How Urgent is Urgent? Understanding the Pressures in Your Life
I caught COVID a few weeks ago. It was like seeing a movie that you’ve been hearing about for months, and because of the buildup it was ultimately disappointing. I had a moderately high fever for a few days, watched a lot of TV (Hanna), and used it as an excuse to eat fun food (ice cream and Reese’s Peanut Butter Cups). Of course, I know that lots of people died from it, and many more have lingering issues related to it. I had it easy, and I’m grateful for that. But it made me think about my generally busy life, and the fact that I could put it on hold—without significant repercussions. I also know this is not true for everyone or in all circumstances. A disruption in life for some people might mean a loss of income, an inability to take care of children, or the need to cancel a significant event, such as a concert. Again, I had it easy.
Being sick without being sick
Want to play hooky? After an event like a week-long illness, I thought, how fun would it be to take a week off without being sick? I fantasized about having my own Ferris Bueller day. For many, a sense of responsibility or urgency (real or created) prevents them from waking up and saying, fuck it, I’m calling in sick today. If you can pay attention to emotional health, an errant “sick” day can be just what you need. It can head off feeling overwhelmed and stressed. It can get you over the hump of a crazy-busy time. It might seem counterintuitive, but when you’re feeling your most pressed, sometimes the best thing you can do is walk away. It might be a few hours or a whole day, but a reboot of your thinking can help you come back fresh with a more focused set of priorities and a new perspective on getting things done.
Is my urgency really that urgent?
For many of us, a disruption can be like a test of how legitimate a sense of urgency is. In our daily routines, busyness and urgency can become a permanent state. You have tasks, you have meetings, people count on you and so you must get the job done—now. If your schedule gets derailed, you may begin to feel overwhelmed and anxious. I’m falling behind! All this is coming due now! You work late nights and weekends. You get it all done, but you somehow still feel behind. That lingering sense of pressure never really goes away. Some feelings of urgency are from specific timelines and due dates. These are necessary aspects of the working world and are needed to coordinate and work collaboratively. However, many of these are a bit arbitrary and are not associated with a specific need to complete a task by a certain time.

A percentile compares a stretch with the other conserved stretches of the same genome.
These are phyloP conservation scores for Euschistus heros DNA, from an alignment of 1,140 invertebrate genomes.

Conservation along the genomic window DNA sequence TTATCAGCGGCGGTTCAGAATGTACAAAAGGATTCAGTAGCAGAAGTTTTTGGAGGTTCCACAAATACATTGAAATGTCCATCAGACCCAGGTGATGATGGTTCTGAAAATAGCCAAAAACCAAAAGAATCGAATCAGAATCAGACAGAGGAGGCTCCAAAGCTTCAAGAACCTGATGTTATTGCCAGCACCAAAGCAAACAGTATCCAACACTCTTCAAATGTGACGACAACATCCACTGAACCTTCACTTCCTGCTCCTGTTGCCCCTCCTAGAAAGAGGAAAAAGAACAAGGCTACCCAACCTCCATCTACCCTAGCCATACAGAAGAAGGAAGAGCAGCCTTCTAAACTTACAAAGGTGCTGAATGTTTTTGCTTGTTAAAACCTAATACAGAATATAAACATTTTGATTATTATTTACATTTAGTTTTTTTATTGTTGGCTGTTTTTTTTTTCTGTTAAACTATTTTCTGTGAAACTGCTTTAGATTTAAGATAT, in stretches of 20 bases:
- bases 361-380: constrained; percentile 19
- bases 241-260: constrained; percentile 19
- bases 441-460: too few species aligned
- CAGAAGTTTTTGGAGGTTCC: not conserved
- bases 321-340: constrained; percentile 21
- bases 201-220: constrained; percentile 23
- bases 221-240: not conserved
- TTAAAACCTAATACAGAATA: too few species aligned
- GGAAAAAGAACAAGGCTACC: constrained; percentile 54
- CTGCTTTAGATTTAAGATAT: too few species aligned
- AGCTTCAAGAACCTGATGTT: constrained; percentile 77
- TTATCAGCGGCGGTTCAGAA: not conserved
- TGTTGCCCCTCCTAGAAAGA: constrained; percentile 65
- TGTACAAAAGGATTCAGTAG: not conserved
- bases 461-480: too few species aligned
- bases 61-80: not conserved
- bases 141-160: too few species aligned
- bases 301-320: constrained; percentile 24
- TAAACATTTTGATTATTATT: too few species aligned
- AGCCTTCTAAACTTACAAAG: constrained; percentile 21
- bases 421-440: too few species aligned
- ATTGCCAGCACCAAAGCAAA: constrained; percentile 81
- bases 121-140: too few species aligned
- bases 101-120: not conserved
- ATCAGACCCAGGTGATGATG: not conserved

One the other hand, creating a schedule for yourself can be a very good thing. It keeps you organized and helps you manage your workflow. It’s also important to be respectful of other people’s time and to honor commitments you’ve made. If you’ve promised that you’ll do something by a certain time, you should do everything you can to honor that promise. But ultimately, urgency, in many contexts, is created by us and it can be set aside by us when it makes sense.
Building in time to slack off
Some people thrive on being busy and on their lives being hectic. They like it and want it that way. But for the rest of us, managing pressure is important and is helpful to our productivity and effectiveness. Because there is a culture of busyness in the modern workplace, the ability to be intentional about urgency is challenging. We have to transcend the overriding sense of urgency in our lives and replace it with our individual level of urgency that’s appropriate for the moment. This involves regular time away from our work. You may say that that’s what vacations are for, and yes, vacations can be a time to reboot. But for many, vacations are just as hectic as work (but in a different way), and they are also only once or twice a year.
If you would benefit from managing the pressure you feel, it’s important to take more frequent opportunities to walk away and recharge. To do this, you need to build these times into your days and weeks. Regular breaks during the day in which you’re not networking or running errands. If possible, you can even schedule days off just for you—to reflect and engage in restorative activities.
Urgency and stress
The sense of urgency in your life can lead to stress, and stress can lead to insomnia, physical symptoms like headaches and stomach upset, and negative emotions, such as anxiety or depression. Another common symptom of stress is the inability to focus, which can lead to decreased productivity. Yes, urgency can give you the drive you need to get things done, but it can also have a negative impact on your productivity and your life.
Ultimately, you have to develop an awareness of all the signals for urgency in your life, and process them to ensure that a) you know which are legitimate, b) you know which are urgent for you, and c) you know how they fit into your individual sense of urgency in terms of your life balance.
Don’t ever accept someone else’s version of what is urgent without understanding how urgent it is for you.